posted on Nov, 2 2014 @ 04:45 PM
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originally posted by: VoidHawk
So who's idea was it to put three nuclear sites down stream from a giant dam?

Doesn't that seem rather stupid?

The same dudes who build them on known and active fault lines. All brains and not a micro-gram of common sense between them.

How do these people get these jobs?



posted on Nov, 2 2014 @ 05:03 PM
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Just wanted to add that there are 7 nuclear plants downstream:


Sinkhole develops under dam in US — 7 nuclear reactors downstream — Water now seeping out — Gov’t notified of ‘stability issues’, plants begin evaluating potential flood impacts — Official: An ‘uncommon’ occurrence, we’re monitoring it continuously and working around clock — Structure same height as Niagra Falls


Energy News



posted on Nov, 2 2014 @ 05:07 PM
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Looking at where that earthquake is located, there is one large lake and two smaller ones. I hope they aren't connected underground:

goo.gl...



posted on Nov, 2 2014 @ 05:10 PM
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originally posted by: TNMockingbird
Just wanted to add that there are 7 nuclear plants downstream:


Sinkhole develops under dam in US — 7 nuclear reactors downstream — Water now seeping out — Gov’t notified of ‘stability issues’, plants begin evaluating potential flood impacts — Official: An ‘uncommon’ occurrence, we’re monitoring it continuously and working around clock — Structure same height as Niagra Falls


Energy News


It's 7 reactors at 3 plants.

3 reactors ar Browns Ferry, and 2 reactors each at Sequoya and Watts Bar as indicated in the following graphic:



 



A sinkhole discovered last week, and water and sediment seepage discovered this week, has prompted TVA to draw down Boone Lake to its winter pool quicker than normal.

The sinkhole located below the dam, and behind the administration building, has been filled in and repaired.


TVA to drop Boone Lake levels sooner than normal

I don't think you can just dump sand in it and call it good.



Especially when you consider where this one is:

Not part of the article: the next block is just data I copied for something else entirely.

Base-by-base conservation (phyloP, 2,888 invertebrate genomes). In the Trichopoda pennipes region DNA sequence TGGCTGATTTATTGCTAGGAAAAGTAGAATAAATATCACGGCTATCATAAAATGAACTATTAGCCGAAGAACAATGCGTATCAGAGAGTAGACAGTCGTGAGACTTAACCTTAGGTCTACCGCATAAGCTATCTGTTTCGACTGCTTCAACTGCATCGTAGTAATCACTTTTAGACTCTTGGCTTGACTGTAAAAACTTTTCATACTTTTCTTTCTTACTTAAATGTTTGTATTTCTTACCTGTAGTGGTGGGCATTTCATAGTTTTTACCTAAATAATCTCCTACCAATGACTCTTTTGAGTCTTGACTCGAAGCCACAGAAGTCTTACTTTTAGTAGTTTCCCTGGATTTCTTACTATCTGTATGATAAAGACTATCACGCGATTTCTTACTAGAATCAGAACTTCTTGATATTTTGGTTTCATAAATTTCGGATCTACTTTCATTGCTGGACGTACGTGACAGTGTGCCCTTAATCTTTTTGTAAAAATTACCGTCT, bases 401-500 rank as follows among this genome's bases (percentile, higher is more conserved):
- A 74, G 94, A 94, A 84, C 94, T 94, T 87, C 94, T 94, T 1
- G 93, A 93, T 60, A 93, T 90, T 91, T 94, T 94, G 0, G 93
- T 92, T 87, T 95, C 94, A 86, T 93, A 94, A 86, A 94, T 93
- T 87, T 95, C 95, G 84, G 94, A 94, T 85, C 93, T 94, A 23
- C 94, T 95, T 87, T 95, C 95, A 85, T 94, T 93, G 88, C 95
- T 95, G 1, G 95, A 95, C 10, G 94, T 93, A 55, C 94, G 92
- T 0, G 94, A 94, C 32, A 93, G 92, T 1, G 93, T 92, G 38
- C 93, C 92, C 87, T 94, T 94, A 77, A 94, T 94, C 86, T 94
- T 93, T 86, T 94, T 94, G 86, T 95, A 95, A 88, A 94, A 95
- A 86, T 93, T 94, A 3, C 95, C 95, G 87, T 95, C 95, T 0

edit on 2-11-2014 by jadedANDcynical because: fill in the hole



posted on Nov, 2 2014 @ 07:21 PM
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a reply to: jadedANDcynical

Mes Excuses!

I am sharing the internet and get excited when "times up"! I will be more careful from now on, Concerning for those of us downstream.

They say they have fixed it and that is promising however, with this being an uncommon occurrence, it may take more fixing so to speak...

local news



posted on Nov, 2 2014 @ 07:41 PM
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I really hope that they know what they are doing and can fix this properly the first time it sounds like it could have catastrophic consequences if they didn't fix it right!

So many sinkholes this year! They need too back off on fracking and mining our earth for awhile- ha wishfull thinking!



posted on Nov, 2 2014 @ 07:44 PM
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a reply to: TNMockingbird

Exactly what i was thinking!! Its not like they would have alot of expereince in fixing sinkholes under dams so its all just trial & error really i just hope that they managed to thoroughly investigate it and took the right course of action. Otherwise im sure we will be hearing about it!



posted on Nov, 2 2014 @ 09:17 PM
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originally posted by: VoidHawk
So who's idea was it to put three nuclear sites down stream from a giant dam?

Doesn't that seem rather stupid?


Hey, the government in South Africa put the largest ammunition depot (with 22 tactical nuclear weapons as well on site) in an area with 13 lightening strikes per square kilometer per month. Go figure eh? The people that make decisions in goobermints all over the world really are that negligent and/or nepotistic and/or corrupt and/or just good old fashioned stupid.

Cheers - Dave



posted on Nov, 3 2014 @ 12:38 AM
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I lived in that area years ago. The geology is made up of lots of sandstone and limestone. That's the perfect strata for sinkholes to form.